How slips, trips and falls add to tragic drowning figures

Mon 23 Apr, 2018

Don't assume you're not at risk of drowning just because you don’t intend to go in the water. That's the key message at the launch of this year's national Water Safety and Drowning Prevention Week, which starts today (Monday 23 April).

Fire and rescue services across the UK, including Buckinghamshire Fire & Rescue Service, which has Water Rescue Units based at Beaconsfield Fire Station and Newport Pagnell Fire Station, have joined a call by UK fire chiefs to raise awareness of the dangers of everyday activities near water after statistics show that nearly half of people who accidentally drown in the UK never intended to enter the water.

The latest figures show that in 2016, 315 people died after slipping, tripping, falling or simply underestimating the risks associated with being near water.

Dawn Whittaker from the National Fire Chiefs’ Council said: "Most people would be shocked to hear that those people drowning just happen to be near water such as runners and walkers. They are unaware of the risks and are totally unprepared for the scenario of ending up in the water. 

"By highlighting this issue and making sure simple safety messages reach them we hope to reduce the number of these needless deaths."

"Fire and rescue services have successfully reduced the number of fire deaths by focusing on prevention work and now we must apply the same principle to tackling drowning. Response is not enough - we must prevent drownings."

The campaign is also targeting people who go in or near the water when they have alcohol in their systems - particularly males in the 15 to 29 age group.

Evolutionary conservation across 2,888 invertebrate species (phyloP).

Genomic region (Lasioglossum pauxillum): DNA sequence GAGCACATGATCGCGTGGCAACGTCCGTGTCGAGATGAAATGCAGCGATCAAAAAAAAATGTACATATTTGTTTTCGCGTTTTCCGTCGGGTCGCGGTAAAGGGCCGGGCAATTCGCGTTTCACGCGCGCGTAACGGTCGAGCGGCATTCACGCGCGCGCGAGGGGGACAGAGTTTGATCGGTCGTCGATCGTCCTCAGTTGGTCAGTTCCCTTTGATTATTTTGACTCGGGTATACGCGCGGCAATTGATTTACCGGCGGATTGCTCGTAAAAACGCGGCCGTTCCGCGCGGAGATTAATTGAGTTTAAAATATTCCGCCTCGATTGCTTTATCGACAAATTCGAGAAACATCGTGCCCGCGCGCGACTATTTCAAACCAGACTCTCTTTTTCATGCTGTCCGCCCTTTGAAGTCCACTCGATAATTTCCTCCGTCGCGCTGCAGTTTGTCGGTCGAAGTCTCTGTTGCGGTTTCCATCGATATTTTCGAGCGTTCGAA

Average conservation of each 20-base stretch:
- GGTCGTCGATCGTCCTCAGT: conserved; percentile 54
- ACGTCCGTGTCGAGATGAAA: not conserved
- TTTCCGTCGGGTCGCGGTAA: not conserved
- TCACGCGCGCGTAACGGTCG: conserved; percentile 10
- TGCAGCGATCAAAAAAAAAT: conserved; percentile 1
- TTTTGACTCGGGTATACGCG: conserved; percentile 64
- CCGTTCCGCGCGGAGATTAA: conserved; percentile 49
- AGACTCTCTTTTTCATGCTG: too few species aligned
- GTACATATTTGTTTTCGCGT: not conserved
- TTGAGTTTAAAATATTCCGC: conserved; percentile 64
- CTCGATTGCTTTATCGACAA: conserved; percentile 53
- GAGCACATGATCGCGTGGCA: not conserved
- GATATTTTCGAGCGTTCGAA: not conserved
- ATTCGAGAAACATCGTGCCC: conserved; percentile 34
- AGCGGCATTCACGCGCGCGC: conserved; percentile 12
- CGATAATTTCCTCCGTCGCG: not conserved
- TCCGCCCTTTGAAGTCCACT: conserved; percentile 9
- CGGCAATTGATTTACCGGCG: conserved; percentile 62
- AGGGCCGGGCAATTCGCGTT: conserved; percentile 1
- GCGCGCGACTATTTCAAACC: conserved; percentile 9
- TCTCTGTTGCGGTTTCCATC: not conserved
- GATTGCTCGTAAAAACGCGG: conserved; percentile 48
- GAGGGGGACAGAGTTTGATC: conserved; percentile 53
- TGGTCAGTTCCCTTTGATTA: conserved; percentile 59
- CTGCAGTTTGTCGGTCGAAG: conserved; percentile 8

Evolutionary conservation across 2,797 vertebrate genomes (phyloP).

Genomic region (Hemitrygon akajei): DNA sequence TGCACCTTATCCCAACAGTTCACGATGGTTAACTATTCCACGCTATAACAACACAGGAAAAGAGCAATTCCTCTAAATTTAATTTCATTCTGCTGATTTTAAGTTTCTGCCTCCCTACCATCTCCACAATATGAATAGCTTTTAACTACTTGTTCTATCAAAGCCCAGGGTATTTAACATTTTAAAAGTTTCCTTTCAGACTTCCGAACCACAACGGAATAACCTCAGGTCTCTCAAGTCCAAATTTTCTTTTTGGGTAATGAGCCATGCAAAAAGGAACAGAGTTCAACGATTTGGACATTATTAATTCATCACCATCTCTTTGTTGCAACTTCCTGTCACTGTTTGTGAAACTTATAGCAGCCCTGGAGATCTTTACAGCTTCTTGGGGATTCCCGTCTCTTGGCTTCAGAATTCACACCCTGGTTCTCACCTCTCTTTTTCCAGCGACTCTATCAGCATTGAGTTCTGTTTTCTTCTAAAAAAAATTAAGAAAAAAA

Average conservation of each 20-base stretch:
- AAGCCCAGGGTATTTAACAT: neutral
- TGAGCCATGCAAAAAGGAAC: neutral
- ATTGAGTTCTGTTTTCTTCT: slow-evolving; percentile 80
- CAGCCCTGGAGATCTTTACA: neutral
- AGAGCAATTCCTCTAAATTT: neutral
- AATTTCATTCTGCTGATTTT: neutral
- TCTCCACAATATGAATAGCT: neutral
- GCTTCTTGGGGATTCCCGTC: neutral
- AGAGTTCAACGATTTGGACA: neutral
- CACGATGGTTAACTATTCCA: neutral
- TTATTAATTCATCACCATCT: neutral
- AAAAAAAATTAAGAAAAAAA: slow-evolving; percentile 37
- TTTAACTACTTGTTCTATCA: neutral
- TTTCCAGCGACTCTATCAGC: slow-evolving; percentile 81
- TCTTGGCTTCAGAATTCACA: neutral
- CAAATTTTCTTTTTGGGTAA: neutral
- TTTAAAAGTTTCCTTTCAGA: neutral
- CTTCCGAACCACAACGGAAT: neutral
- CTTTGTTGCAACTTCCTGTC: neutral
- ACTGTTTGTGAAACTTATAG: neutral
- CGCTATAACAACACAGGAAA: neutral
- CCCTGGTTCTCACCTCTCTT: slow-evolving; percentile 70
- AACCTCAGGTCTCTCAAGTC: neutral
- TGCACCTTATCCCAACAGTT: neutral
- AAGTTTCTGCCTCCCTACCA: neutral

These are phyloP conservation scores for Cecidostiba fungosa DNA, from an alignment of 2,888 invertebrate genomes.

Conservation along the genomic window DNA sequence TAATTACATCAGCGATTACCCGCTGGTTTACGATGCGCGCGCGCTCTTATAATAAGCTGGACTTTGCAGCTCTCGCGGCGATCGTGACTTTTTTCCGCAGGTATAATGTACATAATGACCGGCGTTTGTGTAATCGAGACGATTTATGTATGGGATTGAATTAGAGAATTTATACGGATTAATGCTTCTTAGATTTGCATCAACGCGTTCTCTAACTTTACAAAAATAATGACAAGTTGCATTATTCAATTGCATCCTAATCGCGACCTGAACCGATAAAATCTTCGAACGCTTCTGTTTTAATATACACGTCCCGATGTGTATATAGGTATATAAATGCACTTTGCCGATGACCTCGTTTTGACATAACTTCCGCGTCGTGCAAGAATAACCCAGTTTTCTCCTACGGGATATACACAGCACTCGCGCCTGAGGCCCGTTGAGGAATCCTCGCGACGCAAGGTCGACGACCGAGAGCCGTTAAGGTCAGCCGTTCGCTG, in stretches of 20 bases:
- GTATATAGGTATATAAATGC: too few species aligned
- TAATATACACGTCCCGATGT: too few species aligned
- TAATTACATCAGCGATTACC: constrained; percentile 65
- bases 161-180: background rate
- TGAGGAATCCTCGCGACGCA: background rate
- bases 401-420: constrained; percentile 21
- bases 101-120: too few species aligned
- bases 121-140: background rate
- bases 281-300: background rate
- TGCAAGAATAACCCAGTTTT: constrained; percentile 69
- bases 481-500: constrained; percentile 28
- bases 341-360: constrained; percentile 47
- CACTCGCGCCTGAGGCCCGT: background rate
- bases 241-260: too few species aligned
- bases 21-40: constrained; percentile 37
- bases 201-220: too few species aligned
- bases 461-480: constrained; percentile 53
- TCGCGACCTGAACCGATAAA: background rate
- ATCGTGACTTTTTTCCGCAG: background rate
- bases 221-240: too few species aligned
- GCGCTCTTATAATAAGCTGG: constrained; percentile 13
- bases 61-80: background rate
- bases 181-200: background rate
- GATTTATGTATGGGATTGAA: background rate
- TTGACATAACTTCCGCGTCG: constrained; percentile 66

Advice for runners and walkers

  • Make sure your run is suitable for your fitness level.
  • Consider joining a running group.
  • Be aware and take note of any warning signs or information.
  • When running next to water stay clear of the edges as they may be unsafe.
  • Take a fully charged mobile phone and check signal strength. Know how to use it and who to call in an emergency.
  • Look out for slip hazards, and pay attention to your footing.
  • Stick to proper pathways.
  • Don’t run next to water if levels are high.
  • Make sure you know exactly where you are. Consider something like an OS locate app for a smartphone, or a map.
  • Don’t assume just because you have run a route many times before that it is still safe.
  • Avoid running near water in the dark.

Advice if you have been drinking alcohol

  • Stay with your group and don't wander off if you become separated.
  • Keep an eye on any friends who are worse for wear and make sure you help them home.
  • Avoid walking near water even if the path is lit. You may not realise how unsteady on your feet you are.
  • In the dark you may not see trip hazards of even the water's edge.
  • If you fall in after drinking your chances of being able get out of the water are decreased as alcohol impairs even simple movements.
  • Make sure you store a taxi number in your phone and some emergency money at home so you can pay. If the money is at home you can't lose it or accidentally spend it.